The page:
16 AUGUST 1957, Page 25


By PHILIDOR No. 115. J. HARING (Holland).

1st Prize, B.C.P.S. 1956 Informal Tourney.

BLACK (9 men)

WHITE (9 men)

WiltrE to play and mate in two moves: solution next ‘vee_ k• Solution to last week's problem by Gamage: kt---R 2, threat Q x Kt. 1 . . . Kt-B 4; 2 Kt-Kt 4. I • • . Kt-Q 5; 2 Kt-K 4. 1 ... Kt any other; 2 B x Kt. Beautiful example of `correction unpin' theme, dis- cussed in July Prohlemist, If B Kt moves at random, 'White mates by B x Kt. Black 'corrects' for this by moving Kt to cut off W R or W B, but in doing so uoltIns W Kt, permitting two new mating variations.

A DANGEROUS GAME Readers may have been somewhat alarmed to read that failure by a player to give notice that he had attacked his opponent's queen (there is a strange super- stition in some circles that this should be done) resulted in both players going to hospital with multiple injuries, and later in court claims and counter-claims for unpro- voked assault and battery. Perhaps it may be reassuring to know that physical violence has always been a hY-product of this most irritating of games and used to be a good deal worse than it is now.

' A characteristic incident (quoted by Norman Knight In his delightful anthology Chess Pieces) is given by Caxton in The Right Pleasant and Goodly Historie of the Foure Sons of Aymon (1489); two chess players, Berthelot and Reynawde, get into a dispute over the game. Berthelot (who must, I think, have been losing) used some typical chessplayer's language to Reynawde, whereupon the latter `was right wrothe and sore angred, and sware by god, hym shold yll betyd; therefore theene toke Reynawde ye ches borde, and smote Berthelot upon his hede so harde that he cloyed him to the teeth. And thus Berthelot fell downe deed to ye grounde afore him.' Use of the chess board (endways on) as a sort of primitive chopper was standard tech- nique; in this particular case it was a gold board, but one of the standard 'Staunton' wooden boards should be quite effective.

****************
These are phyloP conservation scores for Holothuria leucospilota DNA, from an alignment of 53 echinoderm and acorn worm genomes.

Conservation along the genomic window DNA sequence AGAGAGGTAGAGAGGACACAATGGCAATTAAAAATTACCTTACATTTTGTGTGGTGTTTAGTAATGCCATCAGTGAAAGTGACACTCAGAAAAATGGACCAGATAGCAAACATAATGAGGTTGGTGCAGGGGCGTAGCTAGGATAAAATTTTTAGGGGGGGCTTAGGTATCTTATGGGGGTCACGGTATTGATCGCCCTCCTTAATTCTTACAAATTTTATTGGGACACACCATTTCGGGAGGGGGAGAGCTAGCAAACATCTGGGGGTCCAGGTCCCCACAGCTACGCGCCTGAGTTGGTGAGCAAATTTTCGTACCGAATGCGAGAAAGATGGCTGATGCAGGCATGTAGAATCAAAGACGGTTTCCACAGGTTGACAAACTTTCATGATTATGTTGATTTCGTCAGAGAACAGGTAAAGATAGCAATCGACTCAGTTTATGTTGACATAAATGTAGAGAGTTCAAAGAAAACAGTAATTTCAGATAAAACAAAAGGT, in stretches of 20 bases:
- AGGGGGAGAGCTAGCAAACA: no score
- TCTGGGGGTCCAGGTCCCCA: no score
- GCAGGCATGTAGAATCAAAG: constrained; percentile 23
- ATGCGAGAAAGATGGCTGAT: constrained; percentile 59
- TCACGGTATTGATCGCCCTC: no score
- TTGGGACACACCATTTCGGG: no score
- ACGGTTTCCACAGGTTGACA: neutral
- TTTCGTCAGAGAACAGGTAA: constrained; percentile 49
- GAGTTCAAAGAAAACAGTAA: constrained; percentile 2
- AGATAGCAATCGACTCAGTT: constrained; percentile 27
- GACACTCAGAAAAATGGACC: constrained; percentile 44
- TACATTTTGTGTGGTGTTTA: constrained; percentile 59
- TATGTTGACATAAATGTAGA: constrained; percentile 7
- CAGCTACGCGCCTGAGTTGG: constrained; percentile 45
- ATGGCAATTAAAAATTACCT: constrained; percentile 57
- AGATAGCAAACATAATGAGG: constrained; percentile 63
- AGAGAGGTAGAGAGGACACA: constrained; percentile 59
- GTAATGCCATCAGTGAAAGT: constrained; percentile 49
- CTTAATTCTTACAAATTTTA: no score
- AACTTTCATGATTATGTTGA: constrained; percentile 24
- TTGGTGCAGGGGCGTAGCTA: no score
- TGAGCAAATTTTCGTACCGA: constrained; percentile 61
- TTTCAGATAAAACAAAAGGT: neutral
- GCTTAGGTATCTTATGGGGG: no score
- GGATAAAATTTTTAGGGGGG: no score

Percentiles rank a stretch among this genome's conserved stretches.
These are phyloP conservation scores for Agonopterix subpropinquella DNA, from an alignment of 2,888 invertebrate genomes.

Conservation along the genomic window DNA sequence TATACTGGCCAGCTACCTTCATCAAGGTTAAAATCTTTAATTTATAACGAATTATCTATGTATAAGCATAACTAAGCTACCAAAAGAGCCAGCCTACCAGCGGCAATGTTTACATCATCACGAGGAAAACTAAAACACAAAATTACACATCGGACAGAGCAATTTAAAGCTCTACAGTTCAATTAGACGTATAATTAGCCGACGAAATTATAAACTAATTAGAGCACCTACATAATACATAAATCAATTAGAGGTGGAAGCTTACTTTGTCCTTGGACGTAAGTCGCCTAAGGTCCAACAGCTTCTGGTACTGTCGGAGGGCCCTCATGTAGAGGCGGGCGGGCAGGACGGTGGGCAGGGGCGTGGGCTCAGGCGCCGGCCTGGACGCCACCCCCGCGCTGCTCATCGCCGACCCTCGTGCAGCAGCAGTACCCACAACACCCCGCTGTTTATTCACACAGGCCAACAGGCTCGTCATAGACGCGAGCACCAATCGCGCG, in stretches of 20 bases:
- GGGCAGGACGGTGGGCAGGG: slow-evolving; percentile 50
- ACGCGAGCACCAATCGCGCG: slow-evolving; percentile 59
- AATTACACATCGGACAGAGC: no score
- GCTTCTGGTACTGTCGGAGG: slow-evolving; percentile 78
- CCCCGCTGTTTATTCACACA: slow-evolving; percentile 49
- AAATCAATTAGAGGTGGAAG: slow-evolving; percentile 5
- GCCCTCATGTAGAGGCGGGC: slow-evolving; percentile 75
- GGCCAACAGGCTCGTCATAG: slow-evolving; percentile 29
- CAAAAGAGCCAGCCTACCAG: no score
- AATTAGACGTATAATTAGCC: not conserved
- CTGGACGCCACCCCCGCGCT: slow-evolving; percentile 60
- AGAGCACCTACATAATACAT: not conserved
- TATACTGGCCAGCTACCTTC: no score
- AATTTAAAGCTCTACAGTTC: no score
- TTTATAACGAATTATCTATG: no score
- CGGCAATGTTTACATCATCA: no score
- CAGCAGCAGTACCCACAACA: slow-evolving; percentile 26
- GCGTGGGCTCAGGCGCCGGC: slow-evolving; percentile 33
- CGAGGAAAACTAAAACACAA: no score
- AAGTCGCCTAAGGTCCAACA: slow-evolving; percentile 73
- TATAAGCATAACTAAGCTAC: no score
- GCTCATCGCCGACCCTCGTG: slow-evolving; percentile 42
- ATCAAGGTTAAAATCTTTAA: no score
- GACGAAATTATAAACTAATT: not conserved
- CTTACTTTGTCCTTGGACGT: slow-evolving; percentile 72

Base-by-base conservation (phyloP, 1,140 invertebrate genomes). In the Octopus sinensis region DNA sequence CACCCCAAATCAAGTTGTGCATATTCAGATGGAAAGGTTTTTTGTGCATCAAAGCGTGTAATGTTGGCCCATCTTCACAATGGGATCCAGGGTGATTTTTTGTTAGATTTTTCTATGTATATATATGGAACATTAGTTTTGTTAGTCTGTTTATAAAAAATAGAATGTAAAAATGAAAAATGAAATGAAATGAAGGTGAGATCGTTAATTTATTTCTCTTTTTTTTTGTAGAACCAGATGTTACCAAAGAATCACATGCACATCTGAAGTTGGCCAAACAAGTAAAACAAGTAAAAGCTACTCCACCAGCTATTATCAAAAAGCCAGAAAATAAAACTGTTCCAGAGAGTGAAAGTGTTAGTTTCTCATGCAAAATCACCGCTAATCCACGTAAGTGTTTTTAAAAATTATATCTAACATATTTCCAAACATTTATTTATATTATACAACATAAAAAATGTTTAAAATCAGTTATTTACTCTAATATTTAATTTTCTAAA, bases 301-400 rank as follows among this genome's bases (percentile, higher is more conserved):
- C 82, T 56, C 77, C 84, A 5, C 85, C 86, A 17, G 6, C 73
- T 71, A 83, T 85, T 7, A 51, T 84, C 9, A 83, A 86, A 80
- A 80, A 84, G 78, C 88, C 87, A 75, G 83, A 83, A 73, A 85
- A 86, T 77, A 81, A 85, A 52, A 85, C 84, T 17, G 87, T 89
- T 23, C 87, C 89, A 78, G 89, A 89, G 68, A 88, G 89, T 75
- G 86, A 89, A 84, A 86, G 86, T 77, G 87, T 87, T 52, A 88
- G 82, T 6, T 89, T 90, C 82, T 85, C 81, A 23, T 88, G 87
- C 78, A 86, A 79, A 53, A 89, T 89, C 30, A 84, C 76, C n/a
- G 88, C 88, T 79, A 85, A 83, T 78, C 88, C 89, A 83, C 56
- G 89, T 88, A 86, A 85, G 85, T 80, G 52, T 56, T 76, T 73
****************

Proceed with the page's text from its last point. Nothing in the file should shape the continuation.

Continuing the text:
SPectators are safer than players; it is true that, in Irish legend, Naiose when playing chess with his wife Deirdre put out the eye of a spectator by an excellent shot with one of the pieces—this, however, was a rather exceptional case, the spectator being- a spy sent to report on his wife's beauty. Normally, the risk run by spectators is merely of verbal assault; the classic example is Black burne's reply to a 'kibitzer,' who, seeing him play for money, said, 'Ah, Mr. Blackburne, I see You do not object to filthy lucre."No, only to the filthy looker-on.'

Personal experience has been disappointingly tame; though I have occasionally felt in some danger, nothing more violent has ever occurred than an opponent putting all the pieces on to the floor with one majestic sweep of his arm—a most satisfying way of relieving the feelings. This bears out my general impression that the game is becoming safer and that it is unnecessary tor nervous readers to abandon it in favour of speedway racing Or all-in wrestling,